Fidelity next argues that the language of section 204, 28 U.S.C. § 2412(d) (3), renders the EAJA directly applicable to proceedings before the board of contract appeals. It provides:
In awarding fees and other expenses under this subsection to a prevailing party in any action for judicial review of an adversary adjudication, as defined in subsection (b) (1) (C) of section 504 of title 5, United States Code, or an adversary adjudication subject to the Contract Disputes Act of 1978, the court shall include in that award fees and other expenses to the same extent authorized in subsection (a) of such section, unless the court finds that during such adversary adjudication the position of the United States was substantially justified, or that special circumstances make an award unjust.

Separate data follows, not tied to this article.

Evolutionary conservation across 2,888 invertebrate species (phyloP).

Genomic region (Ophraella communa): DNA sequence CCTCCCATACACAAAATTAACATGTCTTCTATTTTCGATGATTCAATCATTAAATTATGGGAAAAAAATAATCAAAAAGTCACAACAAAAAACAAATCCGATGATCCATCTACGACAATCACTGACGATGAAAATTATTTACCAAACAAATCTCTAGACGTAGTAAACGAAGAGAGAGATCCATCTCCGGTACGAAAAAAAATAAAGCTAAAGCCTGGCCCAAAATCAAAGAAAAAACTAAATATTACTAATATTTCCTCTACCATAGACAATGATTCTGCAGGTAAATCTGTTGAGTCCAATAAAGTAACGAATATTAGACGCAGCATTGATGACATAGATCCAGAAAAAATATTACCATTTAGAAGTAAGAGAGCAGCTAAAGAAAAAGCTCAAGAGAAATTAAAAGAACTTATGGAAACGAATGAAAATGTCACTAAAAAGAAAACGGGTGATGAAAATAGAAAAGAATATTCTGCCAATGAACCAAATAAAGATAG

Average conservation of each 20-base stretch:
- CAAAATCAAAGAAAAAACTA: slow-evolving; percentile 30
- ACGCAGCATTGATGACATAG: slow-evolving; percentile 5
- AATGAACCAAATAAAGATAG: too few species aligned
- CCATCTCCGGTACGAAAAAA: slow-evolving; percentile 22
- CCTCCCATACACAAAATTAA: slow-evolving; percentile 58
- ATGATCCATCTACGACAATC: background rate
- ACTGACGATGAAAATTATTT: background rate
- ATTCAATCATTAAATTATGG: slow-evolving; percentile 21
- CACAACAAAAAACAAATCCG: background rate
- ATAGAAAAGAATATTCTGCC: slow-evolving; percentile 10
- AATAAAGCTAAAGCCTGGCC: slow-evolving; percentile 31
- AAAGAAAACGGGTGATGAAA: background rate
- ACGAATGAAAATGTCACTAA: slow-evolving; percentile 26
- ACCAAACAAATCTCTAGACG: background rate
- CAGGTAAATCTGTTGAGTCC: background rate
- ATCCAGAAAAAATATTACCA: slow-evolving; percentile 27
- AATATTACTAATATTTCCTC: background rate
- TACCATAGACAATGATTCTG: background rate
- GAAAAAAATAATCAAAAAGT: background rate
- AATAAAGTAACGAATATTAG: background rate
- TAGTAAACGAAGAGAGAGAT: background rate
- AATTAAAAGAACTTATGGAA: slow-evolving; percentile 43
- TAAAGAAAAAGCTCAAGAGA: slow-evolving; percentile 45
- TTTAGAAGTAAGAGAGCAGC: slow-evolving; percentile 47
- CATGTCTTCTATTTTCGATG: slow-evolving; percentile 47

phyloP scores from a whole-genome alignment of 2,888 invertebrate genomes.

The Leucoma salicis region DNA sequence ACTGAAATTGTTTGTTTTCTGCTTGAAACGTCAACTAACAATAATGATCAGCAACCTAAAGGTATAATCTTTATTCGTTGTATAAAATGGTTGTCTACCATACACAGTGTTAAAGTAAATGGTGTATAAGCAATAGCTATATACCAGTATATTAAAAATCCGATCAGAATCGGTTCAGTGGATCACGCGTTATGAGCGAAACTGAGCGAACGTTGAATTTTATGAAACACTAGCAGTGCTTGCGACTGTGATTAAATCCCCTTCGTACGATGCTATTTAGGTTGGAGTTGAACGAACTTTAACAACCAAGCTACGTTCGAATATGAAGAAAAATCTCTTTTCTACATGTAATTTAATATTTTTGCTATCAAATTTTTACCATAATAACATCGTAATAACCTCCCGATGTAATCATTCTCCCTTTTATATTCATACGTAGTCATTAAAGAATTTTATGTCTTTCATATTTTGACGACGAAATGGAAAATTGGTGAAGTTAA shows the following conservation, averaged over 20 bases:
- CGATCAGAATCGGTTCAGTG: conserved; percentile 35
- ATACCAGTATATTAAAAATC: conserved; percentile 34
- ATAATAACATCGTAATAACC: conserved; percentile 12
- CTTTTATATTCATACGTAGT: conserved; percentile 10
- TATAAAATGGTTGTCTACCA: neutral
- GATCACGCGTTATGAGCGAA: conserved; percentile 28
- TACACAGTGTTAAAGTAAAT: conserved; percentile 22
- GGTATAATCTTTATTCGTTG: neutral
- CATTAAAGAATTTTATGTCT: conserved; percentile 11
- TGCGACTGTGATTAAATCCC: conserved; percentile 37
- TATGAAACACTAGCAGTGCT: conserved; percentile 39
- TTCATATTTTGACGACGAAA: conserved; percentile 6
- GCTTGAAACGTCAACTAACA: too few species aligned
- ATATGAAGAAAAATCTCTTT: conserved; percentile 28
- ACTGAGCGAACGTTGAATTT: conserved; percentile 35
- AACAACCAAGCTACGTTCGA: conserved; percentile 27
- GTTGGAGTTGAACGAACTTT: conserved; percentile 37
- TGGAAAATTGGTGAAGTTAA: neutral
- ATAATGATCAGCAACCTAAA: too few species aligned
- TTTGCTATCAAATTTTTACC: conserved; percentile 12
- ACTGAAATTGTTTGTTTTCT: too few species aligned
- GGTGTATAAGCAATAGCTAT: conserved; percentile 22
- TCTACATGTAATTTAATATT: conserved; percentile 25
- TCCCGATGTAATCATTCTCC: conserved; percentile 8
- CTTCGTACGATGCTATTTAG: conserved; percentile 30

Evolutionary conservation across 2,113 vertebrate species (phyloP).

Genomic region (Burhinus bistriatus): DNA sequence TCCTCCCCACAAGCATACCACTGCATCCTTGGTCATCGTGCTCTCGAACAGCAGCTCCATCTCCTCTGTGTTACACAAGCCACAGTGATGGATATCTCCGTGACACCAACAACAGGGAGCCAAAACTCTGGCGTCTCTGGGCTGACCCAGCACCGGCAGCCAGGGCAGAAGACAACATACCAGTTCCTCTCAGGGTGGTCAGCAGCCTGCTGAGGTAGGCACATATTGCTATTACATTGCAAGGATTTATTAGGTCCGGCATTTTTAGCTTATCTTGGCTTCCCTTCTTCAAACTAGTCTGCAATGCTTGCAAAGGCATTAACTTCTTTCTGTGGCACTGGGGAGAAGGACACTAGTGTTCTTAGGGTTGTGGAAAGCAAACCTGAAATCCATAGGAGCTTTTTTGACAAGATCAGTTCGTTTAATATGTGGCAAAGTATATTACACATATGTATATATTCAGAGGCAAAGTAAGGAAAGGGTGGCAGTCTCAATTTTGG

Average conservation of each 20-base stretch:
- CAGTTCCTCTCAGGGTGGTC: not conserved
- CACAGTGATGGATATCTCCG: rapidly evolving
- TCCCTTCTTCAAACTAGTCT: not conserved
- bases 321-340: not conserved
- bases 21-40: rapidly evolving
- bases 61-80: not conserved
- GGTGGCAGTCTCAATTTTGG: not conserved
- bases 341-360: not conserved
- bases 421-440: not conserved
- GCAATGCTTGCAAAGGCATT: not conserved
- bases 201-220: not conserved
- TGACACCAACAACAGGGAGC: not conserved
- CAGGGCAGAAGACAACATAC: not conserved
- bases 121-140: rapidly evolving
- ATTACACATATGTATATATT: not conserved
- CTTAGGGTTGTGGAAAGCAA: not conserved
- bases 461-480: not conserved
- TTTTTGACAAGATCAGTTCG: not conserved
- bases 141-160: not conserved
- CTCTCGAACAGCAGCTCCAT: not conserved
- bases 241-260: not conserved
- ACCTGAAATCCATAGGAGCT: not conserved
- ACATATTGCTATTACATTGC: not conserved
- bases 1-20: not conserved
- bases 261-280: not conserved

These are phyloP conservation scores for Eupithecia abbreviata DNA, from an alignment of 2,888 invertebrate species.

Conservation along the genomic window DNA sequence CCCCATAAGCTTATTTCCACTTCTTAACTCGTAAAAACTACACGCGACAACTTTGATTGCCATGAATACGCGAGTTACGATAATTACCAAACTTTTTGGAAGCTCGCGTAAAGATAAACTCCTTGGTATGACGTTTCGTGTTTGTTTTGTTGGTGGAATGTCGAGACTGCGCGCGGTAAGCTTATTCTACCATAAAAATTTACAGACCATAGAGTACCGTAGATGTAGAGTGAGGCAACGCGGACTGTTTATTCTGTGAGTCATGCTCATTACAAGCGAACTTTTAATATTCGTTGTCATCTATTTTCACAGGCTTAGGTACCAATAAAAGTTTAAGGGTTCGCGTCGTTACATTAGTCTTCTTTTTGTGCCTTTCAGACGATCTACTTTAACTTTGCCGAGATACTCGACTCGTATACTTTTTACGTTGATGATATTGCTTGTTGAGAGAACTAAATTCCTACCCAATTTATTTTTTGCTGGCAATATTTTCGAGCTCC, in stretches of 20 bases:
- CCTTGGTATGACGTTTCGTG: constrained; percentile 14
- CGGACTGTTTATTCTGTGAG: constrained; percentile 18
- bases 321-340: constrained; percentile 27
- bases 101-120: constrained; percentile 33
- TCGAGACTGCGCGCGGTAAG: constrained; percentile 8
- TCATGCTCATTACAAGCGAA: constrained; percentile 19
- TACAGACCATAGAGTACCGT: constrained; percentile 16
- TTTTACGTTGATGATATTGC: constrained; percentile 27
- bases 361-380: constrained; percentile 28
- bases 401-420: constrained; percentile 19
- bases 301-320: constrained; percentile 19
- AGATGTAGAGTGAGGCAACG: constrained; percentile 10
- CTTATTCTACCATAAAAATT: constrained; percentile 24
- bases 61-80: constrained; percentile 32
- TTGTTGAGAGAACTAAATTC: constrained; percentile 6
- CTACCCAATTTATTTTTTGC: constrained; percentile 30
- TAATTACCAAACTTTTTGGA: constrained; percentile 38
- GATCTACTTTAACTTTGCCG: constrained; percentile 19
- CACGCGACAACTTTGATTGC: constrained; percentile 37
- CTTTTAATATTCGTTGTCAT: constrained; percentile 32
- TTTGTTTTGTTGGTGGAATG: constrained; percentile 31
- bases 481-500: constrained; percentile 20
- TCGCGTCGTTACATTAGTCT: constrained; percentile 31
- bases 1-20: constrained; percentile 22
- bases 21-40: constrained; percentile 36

Under this section, the court may award fees for service before a board only when it also awards fees for service before itself. Broad Avenue Laundry and Tailoring v. United States, 693 F.2d 1387 (Fed. Cir. 1982). Fidelity contends that Congress must have intended the board to award attorney fees under the EAJA; otherwise the reference to the CDA would be meaningless, for the court would be left with nothing to review when the claimant prevailed before the board.